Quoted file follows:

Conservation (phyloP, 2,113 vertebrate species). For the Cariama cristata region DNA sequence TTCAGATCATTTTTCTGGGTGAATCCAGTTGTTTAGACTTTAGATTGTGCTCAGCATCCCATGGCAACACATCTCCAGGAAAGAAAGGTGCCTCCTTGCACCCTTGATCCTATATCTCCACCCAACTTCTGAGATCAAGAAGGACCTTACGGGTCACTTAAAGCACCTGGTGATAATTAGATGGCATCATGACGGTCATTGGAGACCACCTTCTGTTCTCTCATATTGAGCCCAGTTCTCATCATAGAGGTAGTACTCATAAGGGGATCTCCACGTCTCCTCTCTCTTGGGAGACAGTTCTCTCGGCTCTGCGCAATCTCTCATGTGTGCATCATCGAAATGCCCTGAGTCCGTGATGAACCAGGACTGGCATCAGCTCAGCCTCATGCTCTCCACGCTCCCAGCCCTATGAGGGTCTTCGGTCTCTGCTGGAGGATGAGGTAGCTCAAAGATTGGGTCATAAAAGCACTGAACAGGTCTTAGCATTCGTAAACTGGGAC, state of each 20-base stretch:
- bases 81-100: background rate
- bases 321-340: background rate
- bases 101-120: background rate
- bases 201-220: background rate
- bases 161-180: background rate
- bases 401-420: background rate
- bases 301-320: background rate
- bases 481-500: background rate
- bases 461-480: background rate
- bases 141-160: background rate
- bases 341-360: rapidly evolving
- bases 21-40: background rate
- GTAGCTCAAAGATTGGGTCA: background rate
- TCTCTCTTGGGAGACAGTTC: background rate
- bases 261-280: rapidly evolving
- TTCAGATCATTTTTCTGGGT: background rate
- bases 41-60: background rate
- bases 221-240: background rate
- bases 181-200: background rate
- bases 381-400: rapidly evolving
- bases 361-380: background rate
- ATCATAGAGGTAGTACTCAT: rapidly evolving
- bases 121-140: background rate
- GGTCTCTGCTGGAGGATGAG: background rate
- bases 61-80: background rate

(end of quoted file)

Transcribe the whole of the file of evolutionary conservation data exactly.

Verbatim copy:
Conservation (phyloP, 2,113 vertebrate species). For the Cariama cristata region DNA sequence TTCAGATCATTTTTCTGGGTGAATCCAGTTGTTTAGACTTTAGATTGTGCTCAGCATCCCATGGCAACACATCTCCAGGAAAGAAAGGTGCCTCCTTGCACCCTTGATCCTATATCTCCACCCAACTTCTGAGATCAAGAAGGACCTTACGGGTCACTTAAAGCACCTGGTGATAATTAGATGGCATCATGACGGTCATTGGAGACCACCTTCTGTTCTCTCATATTGAGCCCAGTTCTCATCATAGAGGTAGTACTCATAAGGGGATCTCCACGTCTCCTCTCTCTTGGGAGACAGTTCTCTCGGCTCTGCGCAATCTCTCATGTGTGCATCATCGAAATGCCCTGAGTCCGTGATGAACCAGGACTGGCATCAGCTCAGCCTCATGCTCTCCACGCTCCCAGCCCTATGAGGGTCTTCGGTCTCTGCTGGAGGATGAGGTAGCTCAAAGATTGGGTCATAAAAGCACTGAACAGGTCTTAGCATTCGTAAACTGGGAC, state of each 20-base stretch:
- bases 81-100: background rate
- bases 321-340: background rate
- bases 101-120: background rate
- bases 201-220: background rate
- bases 161-180: background rate
- bases 401-420: background rate
- bases 301-320: background rate
- bases 481-500: background rate
- bases 461-480: background rate
- bases 141-160: background rate
- bases 341-360: rapidly evolving
- bases 21-40: background rate
- GTAGCTCAAAGATTGGGTCA: background rate
- TCTCTCTTGGGAGACAGTTC: background rate
- bases 261-280: rapidly evolving
- TTCAGATCATTTTTCTGGGT: background rate
- bases 41-60: background rate
- bases 221-240: background rate
- bases 181-200: background rate
- bases 381-400: rapidly evolving
- bases 361-380: background rate
- ATCATAGAGGTAGTACTCAT: rapidly evolving
- bases 121-140: background rate
- GGTCTCTGCTGGAGGATGAG: background rate
- bases 61-80: background rate